Employee Performance Depends On These 3 Critical Factors

By David Hassell

For decades, business leaders believed that simply focusing on performance management was the key to building a successful company. If they just had the right vision and strategy, clear objectives, people with the skill sets to achieve those objectives, and alignment toward their goals throughout the entire organization, they’d achieve high employee performance, financial success, and live happily ever after.

In the late 1980s, however, company culture emerged as another core element and predictor of organizational performance and success, and has since risen to one of the most talked about keys to building a successful organization in today’s zeitgeist. There have now been numerous studies showing the correlation between great culture and high employee performance, with one example showing that since 1998, Fortune’s 100 Best Companies To Work For (a decent proxy for companies with a strong culture) have outperformed the S&P 500 by 2 to 1.

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Then a decade later, Gallup began discussing the impact that employee engagement was having on business outcomes, further informing us of the abysmal statistic that barely more than 30% of today’s workforce is engaged in their work.

Even though it’s now clear that both company culture and employee engagement are key factors, in addition to performance management, to creating successful outcomes, there’s still a lot of confusion about how they relate with one another, and what leaders can do to positively influence all three.

Let’s start by looking at performance management, which today is the still the most understood of the three. The typical formula looks like this:

1) Company leaders set the mission, vision, and long/medium/short term objectives for the company.

2) Managers hire for a specific skill set and specific roles.

3) Managers set objectives and key results (MBOs/OKRs) as well as determine which key performance indicators (KPIs) they will track that align individual employees and teams around the company mission, vision, and objectives. These objectives roll up and support growth and results simultaneously at the employee, team, and company levels.

4) Managers communicate and check-in with employees regularly on KPIs and OKRs. They diagnose and address roadblocks and keep employees on track.

5) Managers hold a yearly employee performance review with all of their reports to evaluate 12 months of work and set goals and expectations for the next 12 months.

The commonplace belief is that if that process is executed flawlessly, success should be guaranteed. However it’s now become apparent that if that’s all that leaders do, they are setting themselves up for failure. Why is that?

The Employee Performance Ecosystem

It’s because both company culture and employee engagement are as important as performance management to creating successful outcomes, if not more so. Unfortunately most organizations still focus on culture, employee engagement and performance management as three independent and separate initiatives, not realizing how deeply interrelated they are.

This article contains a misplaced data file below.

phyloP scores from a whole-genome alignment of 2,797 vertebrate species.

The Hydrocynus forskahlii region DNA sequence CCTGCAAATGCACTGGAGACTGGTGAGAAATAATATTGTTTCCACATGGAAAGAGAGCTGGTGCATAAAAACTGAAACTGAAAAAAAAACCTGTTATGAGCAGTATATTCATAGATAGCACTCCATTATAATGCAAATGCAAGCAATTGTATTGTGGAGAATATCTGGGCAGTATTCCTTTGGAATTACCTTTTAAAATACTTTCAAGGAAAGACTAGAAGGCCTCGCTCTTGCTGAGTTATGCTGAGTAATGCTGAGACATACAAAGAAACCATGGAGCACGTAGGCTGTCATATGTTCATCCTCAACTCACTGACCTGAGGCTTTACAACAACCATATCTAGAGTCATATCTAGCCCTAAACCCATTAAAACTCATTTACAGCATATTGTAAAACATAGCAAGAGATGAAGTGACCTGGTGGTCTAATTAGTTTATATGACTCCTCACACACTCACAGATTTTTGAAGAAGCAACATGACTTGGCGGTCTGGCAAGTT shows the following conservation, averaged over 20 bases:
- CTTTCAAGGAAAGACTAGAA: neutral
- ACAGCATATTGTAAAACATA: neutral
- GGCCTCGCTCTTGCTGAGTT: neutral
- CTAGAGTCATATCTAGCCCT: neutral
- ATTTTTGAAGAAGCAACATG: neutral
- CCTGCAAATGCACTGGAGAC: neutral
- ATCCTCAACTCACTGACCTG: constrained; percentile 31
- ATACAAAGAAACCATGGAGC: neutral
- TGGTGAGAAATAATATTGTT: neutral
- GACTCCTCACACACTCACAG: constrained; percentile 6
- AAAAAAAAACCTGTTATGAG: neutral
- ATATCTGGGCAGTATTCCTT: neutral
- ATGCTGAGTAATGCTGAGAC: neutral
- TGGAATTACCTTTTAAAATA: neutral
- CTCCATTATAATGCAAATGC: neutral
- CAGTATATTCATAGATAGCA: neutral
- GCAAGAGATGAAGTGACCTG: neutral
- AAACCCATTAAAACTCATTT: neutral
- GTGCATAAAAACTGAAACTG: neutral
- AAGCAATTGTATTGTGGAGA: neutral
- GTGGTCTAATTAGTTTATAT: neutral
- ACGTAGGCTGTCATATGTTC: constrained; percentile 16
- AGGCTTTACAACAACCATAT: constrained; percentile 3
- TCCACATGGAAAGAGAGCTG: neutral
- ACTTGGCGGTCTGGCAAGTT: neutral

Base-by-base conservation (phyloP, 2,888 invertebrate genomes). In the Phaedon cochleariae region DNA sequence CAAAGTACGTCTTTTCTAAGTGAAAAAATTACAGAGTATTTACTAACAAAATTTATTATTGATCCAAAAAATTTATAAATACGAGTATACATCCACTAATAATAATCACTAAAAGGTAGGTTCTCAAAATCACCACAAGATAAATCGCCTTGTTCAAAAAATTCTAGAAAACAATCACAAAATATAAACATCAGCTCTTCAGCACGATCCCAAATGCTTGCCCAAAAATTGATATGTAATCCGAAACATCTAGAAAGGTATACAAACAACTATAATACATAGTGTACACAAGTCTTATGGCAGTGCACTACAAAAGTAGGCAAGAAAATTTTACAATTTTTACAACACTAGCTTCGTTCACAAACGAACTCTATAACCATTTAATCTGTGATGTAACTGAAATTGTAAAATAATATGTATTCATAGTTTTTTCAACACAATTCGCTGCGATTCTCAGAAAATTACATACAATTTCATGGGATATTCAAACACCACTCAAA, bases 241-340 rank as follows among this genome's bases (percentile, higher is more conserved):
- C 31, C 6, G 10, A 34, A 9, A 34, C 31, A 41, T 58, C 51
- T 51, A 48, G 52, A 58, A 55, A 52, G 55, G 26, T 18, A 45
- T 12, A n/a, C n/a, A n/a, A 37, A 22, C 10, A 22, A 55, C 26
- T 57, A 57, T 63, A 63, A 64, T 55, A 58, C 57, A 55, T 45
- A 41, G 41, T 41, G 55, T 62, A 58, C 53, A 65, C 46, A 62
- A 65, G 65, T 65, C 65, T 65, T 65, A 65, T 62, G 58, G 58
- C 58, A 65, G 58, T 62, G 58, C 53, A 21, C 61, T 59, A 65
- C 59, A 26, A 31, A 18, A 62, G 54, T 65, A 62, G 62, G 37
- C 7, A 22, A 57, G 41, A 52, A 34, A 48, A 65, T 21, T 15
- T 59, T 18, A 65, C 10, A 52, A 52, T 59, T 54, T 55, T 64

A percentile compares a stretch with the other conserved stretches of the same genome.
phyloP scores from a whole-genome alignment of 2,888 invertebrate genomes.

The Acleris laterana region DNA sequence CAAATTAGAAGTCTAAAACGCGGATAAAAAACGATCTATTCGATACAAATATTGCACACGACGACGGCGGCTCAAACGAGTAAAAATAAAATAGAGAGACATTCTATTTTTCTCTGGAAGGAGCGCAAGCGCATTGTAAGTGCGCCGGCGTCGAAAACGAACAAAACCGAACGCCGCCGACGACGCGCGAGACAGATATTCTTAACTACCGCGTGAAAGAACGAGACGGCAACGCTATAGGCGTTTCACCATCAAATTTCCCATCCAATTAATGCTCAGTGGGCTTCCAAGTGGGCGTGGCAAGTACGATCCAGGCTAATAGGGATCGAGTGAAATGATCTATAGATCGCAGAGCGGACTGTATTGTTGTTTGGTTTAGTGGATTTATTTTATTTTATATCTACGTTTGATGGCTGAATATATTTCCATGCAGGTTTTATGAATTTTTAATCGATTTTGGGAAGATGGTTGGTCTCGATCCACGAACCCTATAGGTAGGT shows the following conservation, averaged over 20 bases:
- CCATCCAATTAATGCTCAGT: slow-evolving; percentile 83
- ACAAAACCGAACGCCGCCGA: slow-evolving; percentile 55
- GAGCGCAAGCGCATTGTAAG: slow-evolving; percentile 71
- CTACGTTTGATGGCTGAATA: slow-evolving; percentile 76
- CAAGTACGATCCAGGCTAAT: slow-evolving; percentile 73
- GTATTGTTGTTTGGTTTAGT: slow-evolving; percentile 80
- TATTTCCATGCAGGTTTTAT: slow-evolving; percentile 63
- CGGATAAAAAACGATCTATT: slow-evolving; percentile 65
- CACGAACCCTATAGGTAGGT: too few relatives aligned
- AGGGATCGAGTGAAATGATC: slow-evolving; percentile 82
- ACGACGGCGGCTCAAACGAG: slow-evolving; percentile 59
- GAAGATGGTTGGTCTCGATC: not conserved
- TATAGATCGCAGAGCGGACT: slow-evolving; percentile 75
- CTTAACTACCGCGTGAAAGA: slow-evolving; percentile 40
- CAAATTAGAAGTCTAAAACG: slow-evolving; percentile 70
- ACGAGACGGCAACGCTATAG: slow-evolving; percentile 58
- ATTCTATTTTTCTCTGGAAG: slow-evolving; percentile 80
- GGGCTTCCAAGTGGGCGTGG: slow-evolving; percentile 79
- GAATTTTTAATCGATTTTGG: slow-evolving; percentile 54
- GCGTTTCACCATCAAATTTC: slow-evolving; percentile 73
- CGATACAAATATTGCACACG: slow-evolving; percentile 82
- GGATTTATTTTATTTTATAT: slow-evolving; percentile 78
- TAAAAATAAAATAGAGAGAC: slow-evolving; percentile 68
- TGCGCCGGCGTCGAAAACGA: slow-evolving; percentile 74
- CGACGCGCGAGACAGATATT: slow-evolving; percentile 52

This causes frustration and failure when it comes to trying to put all the pieces together, often putting either too much attention on one part at the exclusion of the others or bouncing from one to the other without the consistent focus on all three that is required for success.

If you’re looking to achieve big outcomes, implementing KPIs, OKRs and/or other performance management practices are absolutely necessary. However if your people aren’t engaged, there’s very little likelihood of them achieving their objectives no matter how good your management systems are. Thus, high employee engagement is a vital predecessor for performance management practices to be effective.

Just as high employee engagement is a prerequisite for performance management to be effective, a strong company culture is a prerequisite for high engagement to be possible. If the culture is negative, people might be “engaged” but it’s very unlikely to be the type of engagement you’re after as a leader.

The interplay of building culture, fostering high employee engagement, and focusing on performance management (namely vision, strategy, objectives, alignment and execution), is in essence an ecosystem that must be focused on as a whole in order to ultimately achieve high performance.

The performance/engagement/culture ecosystem can be visualized as a pyramid:

Similar to Maslow’s Hierarchy of Needs, each layer forms the foundation for the next one above, making that next layer possible.

1) Company Culture

This is the base of the pyramid, and the foundation on which everything else rests. The company’s purpose (or WHY) and core values are the bedrock of the culture, but it’s much deeper than simply what you post up on your company’s wall or website.

The true culture is an expression of what is actually valued, regardless of what’s written down. For example, the company may declare transparency as a value, but are people actively engaging in candid, open communication or does gossip run rampant? How people interact with each other and the way they go about doing their work is the culture.